North American commodity resin prices weakened as 2016 drew to a close, with prices for several materials falling in November.
Price drops for polyethylene, polypropylene, solid polystyrene and suspension PVC were tied into changes in demand and feedstock costs. Prices dropped even as regional oil prices jumped from $47 per barrel in early November to $51 by the end of the month. Oil prices typically affect commodity resins on a macro level.
A 3-cent drop on all grades of high, low and linear low density PE was tied to lower prices for ethylene feedstock. The drop comes after prices were flat in October and in five of the previous six months overall.
The only change in that six-month period took place when prices jumped an average of 5 cents per pound in September. Sources attributed that move to an inventory correction connected to several maintenance turnarounds and unplanned outages.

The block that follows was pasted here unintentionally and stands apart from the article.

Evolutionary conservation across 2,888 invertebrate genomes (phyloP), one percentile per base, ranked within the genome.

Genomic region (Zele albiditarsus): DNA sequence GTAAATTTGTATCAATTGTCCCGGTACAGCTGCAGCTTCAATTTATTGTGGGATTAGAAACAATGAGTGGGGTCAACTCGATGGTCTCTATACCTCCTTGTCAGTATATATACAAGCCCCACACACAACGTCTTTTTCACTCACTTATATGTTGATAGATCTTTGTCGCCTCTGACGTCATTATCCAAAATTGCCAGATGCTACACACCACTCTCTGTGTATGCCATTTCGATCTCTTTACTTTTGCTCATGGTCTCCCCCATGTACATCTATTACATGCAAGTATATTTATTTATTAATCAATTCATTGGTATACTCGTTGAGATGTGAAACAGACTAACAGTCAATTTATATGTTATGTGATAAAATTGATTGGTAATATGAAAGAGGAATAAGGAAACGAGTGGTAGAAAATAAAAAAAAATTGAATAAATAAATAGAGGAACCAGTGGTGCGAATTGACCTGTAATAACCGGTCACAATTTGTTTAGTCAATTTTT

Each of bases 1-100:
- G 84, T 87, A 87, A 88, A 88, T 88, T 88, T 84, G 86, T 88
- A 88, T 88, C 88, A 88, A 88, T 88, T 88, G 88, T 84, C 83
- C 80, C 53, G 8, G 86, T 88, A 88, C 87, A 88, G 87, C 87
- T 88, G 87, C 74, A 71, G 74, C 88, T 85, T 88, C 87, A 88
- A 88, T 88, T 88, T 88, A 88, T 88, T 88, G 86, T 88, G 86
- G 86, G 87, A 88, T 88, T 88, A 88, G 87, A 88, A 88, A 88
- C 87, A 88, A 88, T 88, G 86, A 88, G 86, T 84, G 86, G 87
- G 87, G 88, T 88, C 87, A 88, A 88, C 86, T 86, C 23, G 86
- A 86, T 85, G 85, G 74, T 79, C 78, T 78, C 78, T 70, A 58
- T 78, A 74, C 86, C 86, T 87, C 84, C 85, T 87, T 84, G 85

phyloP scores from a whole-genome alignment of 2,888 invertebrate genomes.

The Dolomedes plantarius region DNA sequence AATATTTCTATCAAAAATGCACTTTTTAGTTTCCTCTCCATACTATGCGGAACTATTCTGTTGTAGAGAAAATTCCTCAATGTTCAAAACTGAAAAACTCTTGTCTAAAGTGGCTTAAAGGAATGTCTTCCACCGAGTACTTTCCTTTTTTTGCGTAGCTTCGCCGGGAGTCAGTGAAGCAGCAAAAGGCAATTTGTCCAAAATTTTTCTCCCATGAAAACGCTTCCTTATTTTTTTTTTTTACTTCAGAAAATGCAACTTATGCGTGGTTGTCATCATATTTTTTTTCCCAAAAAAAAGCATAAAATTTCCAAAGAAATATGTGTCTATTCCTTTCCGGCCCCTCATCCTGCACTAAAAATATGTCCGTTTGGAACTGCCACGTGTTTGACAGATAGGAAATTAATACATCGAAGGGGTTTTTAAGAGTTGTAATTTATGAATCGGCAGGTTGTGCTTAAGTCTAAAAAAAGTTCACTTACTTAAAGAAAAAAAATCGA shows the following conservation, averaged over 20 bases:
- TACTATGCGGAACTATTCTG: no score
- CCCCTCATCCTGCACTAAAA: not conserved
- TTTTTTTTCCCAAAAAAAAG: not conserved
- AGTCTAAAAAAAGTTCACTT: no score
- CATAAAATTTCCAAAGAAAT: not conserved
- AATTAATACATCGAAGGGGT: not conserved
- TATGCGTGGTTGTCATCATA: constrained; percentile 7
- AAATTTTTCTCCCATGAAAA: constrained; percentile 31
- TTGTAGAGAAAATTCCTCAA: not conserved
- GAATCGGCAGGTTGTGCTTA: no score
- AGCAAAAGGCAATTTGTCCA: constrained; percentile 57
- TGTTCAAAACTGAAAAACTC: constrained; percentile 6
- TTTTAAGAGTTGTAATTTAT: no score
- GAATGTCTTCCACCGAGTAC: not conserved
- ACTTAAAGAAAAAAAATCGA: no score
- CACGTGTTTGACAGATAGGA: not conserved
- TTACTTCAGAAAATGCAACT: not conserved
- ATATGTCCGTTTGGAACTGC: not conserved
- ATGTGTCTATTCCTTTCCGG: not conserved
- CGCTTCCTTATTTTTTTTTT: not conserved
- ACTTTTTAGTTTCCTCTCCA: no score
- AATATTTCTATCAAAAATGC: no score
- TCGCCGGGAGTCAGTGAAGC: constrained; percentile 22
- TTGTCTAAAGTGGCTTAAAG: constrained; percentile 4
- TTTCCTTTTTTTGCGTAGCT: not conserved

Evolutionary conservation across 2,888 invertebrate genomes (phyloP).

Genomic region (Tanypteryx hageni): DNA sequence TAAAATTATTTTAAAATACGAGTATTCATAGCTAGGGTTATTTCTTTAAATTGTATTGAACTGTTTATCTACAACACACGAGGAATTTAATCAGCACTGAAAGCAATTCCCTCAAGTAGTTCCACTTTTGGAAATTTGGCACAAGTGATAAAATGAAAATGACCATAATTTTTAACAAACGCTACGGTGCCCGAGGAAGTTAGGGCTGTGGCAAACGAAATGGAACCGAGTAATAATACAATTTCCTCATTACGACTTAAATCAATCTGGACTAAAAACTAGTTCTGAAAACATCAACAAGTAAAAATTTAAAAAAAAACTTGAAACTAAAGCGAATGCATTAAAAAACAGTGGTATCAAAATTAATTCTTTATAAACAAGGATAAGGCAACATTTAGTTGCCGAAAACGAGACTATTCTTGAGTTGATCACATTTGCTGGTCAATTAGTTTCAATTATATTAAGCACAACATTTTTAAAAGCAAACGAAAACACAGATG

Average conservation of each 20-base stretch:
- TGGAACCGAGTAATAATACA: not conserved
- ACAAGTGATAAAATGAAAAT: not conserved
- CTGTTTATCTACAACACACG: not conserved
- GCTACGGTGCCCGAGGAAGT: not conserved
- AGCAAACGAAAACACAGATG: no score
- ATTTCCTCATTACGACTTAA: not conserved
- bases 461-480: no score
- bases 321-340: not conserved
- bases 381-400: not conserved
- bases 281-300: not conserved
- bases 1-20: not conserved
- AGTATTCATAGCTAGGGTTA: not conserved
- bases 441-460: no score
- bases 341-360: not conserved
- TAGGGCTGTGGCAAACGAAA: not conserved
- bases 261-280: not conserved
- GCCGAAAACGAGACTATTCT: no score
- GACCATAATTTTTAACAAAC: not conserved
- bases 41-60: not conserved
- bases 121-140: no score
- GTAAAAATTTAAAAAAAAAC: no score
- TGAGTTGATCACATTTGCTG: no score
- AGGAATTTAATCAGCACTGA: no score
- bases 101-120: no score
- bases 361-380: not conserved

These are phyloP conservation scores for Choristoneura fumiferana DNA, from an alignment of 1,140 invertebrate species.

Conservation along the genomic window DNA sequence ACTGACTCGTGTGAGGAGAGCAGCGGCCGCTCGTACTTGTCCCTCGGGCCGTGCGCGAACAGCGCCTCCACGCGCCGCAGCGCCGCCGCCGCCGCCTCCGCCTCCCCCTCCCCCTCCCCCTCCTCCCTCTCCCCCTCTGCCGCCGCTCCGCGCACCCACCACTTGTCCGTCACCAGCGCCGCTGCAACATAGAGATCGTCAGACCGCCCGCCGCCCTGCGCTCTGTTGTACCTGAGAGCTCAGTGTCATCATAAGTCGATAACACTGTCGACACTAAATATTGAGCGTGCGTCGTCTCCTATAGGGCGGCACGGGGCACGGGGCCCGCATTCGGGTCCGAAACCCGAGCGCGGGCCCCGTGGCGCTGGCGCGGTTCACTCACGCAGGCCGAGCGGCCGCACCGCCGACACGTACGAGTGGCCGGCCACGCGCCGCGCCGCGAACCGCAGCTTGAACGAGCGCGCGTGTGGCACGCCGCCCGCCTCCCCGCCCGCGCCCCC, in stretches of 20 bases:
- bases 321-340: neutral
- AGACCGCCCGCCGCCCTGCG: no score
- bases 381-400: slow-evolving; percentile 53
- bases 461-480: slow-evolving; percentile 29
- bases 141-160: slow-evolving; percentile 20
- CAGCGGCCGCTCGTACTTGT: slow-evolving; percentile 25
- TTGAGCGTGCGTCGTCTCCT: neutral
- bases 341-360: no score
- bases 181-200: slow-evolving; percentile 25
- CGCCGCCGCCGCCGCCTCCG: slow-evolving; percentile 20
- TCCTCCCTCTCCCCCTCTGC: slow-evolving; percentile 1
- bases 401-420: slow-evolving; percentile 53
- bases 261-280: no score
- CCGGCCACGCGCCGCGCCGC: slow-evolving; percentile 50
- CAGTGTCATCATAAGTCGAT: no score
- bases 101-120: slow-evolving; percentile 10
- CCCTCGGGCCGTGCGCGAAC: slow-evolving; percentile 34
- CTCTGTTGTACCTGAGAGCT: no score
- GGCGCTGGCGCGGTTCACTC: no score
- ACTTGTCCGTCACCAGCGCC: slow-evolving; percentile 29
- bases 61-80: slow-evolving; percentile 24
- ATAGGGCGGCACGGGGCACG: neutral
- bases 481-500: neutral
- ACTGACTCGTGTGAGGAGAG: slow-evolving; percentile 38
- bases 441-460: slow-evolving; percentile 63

U.S./Canadian PE demand growth was mixed in the first 10 months of 2016, according to the American Chemistry Council. Regional sales of HDPE were up almost 2 percent, while sales of LLDPE fell 0.5 percent and those of LDPE declined almost 3 percent.
Through October, the top domestic growth market for HDPE was blow molded household chemical bottles, where sales were up almost 9 percent to just over 1 billion pounds. For LDPE, non-food packaging film led the way in that 10-month period, growing almost 5 percent to more than 590 million pounds.
The top domestic growth markets for LLDPE for the 10 months were food packaging film, up 3 percent to almost 1.6 billion pounds, and shrink/stretch film, also up 3 percent to almost 1.4 billion pounds.
Regional PP prices took the biggest slide in November, declining by an average of 6 cents per pound. Prices for the material settled downward for the second straight month after falling 1.5 cents per pound in October. Prices continue to fall as inventories of propylene monomer feedstock grow, sources said.
Prior to these two price drops, regional PP prices had soared a total of 9.5 cents per pound in August-September as inventories tightened.